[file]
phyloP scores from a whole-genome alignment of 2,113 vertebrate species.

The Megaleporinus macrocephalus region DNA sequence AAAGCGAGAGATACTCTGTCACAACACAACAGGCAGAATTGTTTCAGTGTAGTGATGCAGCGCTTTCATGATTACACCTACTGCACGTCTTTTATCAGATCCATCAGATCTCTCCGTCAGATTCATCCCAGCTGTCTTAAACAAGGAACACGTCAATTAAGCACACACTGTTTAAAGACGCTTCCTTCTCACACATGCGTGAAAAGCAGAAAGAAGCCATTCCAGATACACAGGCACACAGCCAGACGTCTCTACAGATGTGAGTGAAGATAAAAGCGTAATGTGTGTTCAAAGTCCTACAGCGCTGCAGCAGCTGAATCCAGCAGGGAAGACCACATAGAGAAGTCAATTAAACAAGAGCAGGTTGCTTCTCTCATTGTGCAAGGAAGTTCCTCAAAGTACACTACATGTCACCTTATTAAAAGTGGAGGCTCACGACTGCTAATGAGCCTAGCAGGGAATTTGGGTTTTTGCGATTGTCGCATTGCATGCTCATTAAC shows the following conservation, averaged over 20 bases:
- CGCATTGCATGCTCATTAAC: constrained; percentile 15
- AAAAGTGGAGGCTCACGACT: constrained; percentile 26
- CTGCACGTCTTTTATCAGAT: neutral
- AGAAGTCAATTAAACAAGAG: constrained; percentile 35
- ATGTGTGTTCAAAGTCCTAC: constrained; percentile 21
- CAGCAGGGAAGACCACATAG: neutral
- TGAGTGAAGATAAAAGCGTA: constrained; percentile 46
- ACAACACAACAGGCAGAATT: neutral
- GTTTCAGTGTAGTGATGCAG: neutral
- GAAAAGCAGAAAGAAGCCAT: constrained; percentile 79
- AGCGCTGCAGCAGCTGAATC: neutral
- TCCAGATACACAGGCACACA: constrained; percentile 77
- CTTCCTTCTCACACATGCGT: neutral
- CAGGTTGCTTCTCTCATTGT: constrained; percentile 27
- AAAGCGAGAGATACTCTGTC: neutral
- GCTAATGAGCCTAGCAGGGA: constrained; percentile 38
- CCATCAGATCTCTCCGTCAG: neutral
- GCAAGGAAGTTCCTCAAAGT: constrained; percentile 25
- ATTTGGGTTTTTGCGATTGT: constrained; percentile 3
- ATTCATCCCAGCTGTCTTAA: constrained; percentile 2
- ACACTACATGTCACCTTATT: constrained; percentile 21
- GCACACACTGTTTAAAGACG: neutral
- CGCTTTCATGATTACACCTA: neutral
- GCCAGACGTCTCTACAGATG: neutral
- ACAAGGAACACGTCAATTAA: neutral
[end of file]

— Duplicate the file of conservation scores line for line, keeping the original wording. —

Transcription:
phyloP scores from a whole-genome alignment of 2,113 vertebrate species.

The Megaleporinus macrocephalus region DNA sequence AAAGCGAGAGATACTCTGTCACAACACAACAGGCAGAATTGTTTCAGTGTAGTGATGCAGCGCTTTCATGATTACACCTACTGCACGTCTTTTATCAGATCCATCAGATCTCTCCGTCAGATTCATCCCAGCTGTCTTAAACAAGGAACACGTCAATTAAGCACACACTGTTTAAAGACGCTTCCTTCTCACACATGCGTGAAAAGCAGAAAGAAGCCATTCCAGATACACAGGCACACAGCCAGACGTCTCTACAGATGTGAGTGAAGATAAAAGCGTAATGTGTGTTCAAAGTCCTACAGCGCTGCAGCAGCTGAATCCAGCAGGGAAGACCACATAGAGAAGTCAATTAAACAAGAGCAGGTTGCTTCTCTCATTGTGCAAGGAAGTTCCTCAAAGTACACTACATGTCACCTTATTAAAAGTGGAGGCTCACGACTGCTAATGAGCCTAGCAGGGAATTTGGGTTTTTGCGATTGTCGCATTGCATGCTCATTAAC shows the following conservation, averaged over 20 bases:
- CGCATTGCATGCTCATTAAC: constrained; percentile 15
- AAAAGTGGAGGCTCACGACT: constrained; percentile 26
- CTGCACGTCTTTTATCAGAT: neutral
- AGAAGTCAATTAAACAAGAG: constrained; percentile 35
- ATGTGTGTTCAAAGTCCTAC: constrained; percentile 21
- CAGCAGGGAAGACCACATAG: neutral
- TGAGTGAAGATAAAAGCGTA: constrained; percentile 46
- ACAACACAACAGGCAGAATT: neutral
- GTTTCAGTGTAGTGATGCAG: neutral
- GAAAAGCAGAAAGAAGCCAT: constrained; percentile 79
- AGCGCTGCAGCAGCTGAATC: neutral
- TCCAGATACACAGGCACACA: constrained; percentile 77
- CTTCCTTCTCACACATGCGT: neutral
- CAGGTTGCTTCTCTCATTGT: constrained; percentile 27
- AAAGCGAGAGATACTCTGTC: neutral
- GCTAATGAGCCTAGCAGGGA: constrained; percentile 38
- CCATCAGATCTCTCCGTCAG: neutral
- GCAAGGAAGTTCCTCAAAGT: constrained; percentile 25
- ATTTGGGTTTTTGCGATTGT: constrained; percentile 3
- ATTCATCCCAGCTGTCTTAA: constrained; percentile 2
- ACACTACATGTCACCTTATT: constrained; percentile 21
- GCACACACTGTTTAAAGACG: neutral
- CGCTTTCATGATTACACCTA: neutral
- GCCAGACGTCTCTACAGATG: neutral
- ACAAGGAACACGTCAATTAA: neutral